CINCINNATI — While attending the University of Cincinnati in 1990, a professor assigned Ed Imm a project that he has been working on ever since.
"I had to write this idea about taking Cincinnati and shipping it to people who used to live here but don't live here anymore," Imm said.
Imm said what inspired the assignment at the time was places such as Skyline Chili and LaRosa's starting to sell their sauces in cans at local grocery stores.
The project proposal Imm turned into his professor became The Best of Cincinnati Inc. The company fills baskets full of Queen City staples and ships them to hungry customers across the country.
Basket mainstays to this day include cans of Skyline, jars of LaRosa's sauce and other Cincinnati staples such as Busken Bakery cookies."Plus other things that you probably wouldn't think of, like LaRosa's Italian dressing. People love LaRosa's Italian dressing," Imm said.
Recently, Imm began adding local craft beer to its basket offerings, all of which people can order through thebestofcincinnati.com.
"The craft beer thing is hot right now," he said. "We have Rhinegeist, West Side Brewery and FiftyWest. People are ordering a lot of beer."
That uptick in orders of beer in The Best of Cincinnati baskets doesn't mean Imm's business has been immune from the economic impact of COVID-19, though.
Part of The Best of Cincinnati's business model includes selling gift baskets to area hotels, which then place those baskets in guests' rooms.
"Since March, hotels were closed," Imm said. "That was tough. We had a tough summer, but now it's Christmas. We're back at it. People are shopping from home."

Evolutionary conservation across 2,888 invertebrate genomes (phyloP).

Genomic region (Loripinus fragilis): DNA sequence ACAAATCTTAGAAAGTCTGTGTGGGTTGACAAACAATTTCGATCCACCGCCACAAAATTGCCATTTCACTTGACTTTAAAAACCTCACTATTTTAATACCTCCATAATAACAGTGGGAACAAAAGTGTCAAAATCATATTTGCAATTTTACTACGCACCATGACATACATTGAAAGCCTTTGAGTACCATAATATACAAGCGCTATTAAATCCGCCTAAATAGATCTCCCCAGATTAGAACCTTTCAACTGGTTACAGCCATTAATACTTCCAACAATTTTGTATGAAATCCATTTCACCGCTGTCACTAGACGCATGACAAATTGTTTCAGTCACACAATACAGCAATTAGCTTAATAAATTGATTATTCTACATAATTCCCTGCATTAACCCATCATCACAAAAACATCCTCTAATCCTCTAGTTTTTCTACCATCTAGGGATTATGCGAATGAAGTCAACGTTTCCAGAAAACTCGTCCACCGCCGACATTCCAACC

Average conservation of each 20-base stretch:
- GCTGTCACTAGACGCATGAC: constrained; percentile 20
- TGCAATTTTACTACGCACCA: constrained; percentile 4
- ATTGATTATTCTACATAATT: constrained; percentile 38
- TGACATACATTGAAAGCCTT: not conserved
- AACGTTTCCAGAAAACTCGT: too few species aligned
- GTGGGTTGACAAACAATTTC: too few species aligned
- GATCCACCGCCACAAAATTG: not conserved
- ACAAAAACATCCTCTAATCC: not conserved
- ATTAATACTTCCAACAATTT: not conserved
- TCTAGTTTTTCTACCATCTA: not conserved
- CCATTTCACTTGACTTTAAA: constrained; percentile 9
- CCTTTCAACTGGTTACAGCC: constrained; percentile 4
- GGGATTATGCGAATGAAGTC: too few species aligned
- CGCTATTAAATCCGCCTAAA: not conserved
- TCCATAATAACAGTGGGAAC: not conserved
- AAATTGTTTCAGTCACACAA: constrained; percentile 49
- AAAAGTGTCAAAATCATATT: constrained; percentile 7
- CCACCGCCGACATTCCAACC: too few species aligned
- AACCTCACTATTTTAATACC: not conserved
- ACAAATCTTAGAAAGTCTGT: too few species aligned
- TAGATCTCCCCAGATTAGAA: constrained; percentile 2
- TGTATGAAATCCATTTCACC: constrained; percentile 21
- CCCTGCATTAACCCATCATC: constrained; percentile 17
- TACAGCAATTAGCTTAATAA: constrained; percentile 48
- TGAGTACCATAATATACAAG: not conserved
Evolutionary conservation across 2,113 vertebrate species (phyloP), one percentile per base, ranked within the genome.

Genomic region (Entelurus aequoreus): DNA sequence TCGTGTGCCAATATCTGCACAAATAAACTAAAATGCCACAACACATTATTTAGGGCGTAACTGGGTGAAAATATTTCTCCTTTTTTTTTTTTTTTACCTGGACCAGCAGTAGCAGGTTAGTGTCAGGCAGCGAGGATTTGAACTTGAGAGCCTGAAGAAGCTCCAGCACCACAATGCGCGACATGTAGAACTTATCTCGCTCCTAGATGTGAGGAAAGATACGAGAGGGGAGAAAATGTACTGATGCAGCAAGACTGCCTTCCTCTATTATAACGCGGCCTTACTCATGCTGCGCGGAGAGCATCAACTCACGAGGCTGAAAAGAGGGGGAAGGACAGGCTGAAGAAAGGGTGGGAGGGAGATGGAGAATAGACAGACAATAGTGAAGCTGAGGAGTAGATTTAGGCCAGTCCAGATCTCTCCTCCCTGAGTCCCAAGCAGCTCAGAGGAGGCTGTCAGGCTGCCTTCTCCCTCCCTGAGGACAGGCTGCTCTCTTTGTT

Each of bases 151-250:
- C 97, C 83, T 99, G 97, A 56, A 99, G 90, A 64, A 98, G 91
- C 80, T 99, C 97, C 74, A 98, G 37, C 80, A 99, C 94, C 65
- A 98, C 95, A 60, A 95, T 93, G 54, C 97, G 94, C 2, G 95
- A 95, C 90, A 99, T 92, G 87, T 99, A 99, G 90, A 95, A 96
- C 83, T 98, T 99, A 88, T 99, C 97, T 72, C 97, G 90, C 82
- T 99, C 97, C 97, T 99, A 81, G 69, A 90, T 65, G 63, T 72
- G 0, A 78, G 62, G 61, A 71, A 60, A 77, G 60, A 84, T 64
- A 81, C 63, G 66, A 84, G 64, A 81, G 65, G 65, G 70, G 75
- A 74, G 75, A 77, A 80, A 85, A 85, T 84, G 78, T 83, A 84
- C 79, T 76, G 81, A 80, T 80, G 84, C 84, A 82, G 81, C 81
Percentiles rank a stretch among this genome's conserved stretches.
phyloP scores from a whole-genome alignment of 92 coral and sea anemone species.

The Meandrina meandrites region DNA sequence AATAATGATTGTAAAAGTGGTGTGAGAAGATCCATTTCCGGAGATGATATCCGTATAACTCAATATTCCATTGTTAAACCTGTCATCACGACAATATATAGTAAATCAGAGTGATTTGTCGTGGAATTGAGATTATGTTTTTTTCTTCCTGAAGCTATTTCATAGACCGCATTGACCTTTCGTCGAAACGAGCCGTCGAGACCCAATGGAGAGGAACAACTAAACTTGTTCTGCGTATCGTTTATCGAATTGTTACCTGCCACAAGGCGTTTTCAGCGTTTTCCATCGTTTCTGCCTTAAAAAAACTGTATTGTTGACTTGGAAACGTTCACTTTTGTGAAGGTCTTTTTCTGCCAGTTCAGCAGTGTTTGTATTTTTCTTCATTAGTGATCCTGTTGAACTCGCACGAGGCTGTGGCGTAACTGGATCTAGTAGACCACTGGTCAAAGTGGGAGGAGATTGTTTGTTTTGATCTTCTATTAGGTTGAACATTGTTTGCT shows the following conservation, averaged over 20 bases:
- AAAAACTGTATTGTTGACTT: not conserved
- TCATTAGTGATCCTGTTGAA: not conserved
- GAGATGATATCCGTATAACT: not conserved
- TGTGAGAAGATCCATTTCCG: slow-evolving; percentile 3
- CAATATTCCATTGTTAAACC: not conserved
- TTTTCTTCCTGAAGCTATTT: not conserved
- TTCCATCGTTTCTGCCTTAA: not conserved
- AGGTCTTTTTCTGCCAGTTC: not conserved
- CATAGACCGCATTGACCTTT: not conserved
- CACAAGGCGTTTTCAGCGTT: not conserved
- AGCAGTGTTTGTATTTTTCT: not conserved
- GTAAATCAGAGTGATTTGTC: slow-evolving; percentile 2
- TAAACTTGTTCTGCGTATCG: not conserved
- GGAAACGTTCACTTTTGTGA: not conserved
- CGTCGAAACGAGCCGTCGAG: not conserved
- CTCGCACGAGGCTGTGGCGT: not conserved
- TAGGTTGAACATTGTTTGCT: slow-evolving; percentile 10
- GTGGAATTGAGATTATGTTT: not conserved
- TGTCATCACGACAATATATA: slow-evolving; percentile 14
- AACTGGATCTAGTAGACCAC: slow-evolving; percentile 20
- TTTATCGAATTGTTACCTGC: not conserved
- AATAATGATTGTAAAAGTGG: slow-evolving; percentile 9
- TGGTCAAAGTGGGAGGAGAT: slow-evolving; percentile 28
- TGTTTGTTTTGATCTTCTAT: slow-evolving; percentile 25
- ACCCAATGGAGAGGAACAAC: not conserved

Imm said that he and his small team of employees -- including his twin sons, daughter and wife -- are fulfilling up to 100 basket orders an hour during the holiday season. Those baskets range in price from $25-$175.
"Everyone is here. They are all-hands-on-deck," Imm said.
He also said he has shipped care packages to all 50 states since launching The Best of Cincinnati in 1990.
"Interestingly, North Dakota was the state we didn't have for about ... it took 10 years to get a package to North Dakota," Imm said.
Having grown up and lived in Cincinnati his whole life, Imm said the on-going success of his business is not that surprising, especially for people like him who grew up on Skyline three-ways and cheese coneys.
"If you did grow up on it, you want it," he said. "And if you live in California, you can't get it."
Imm said people should allow up to three business days for delivery if they hope to order baskets and have them shipped as holiday gifts.
For more information, visitthebestofcincinnati.com.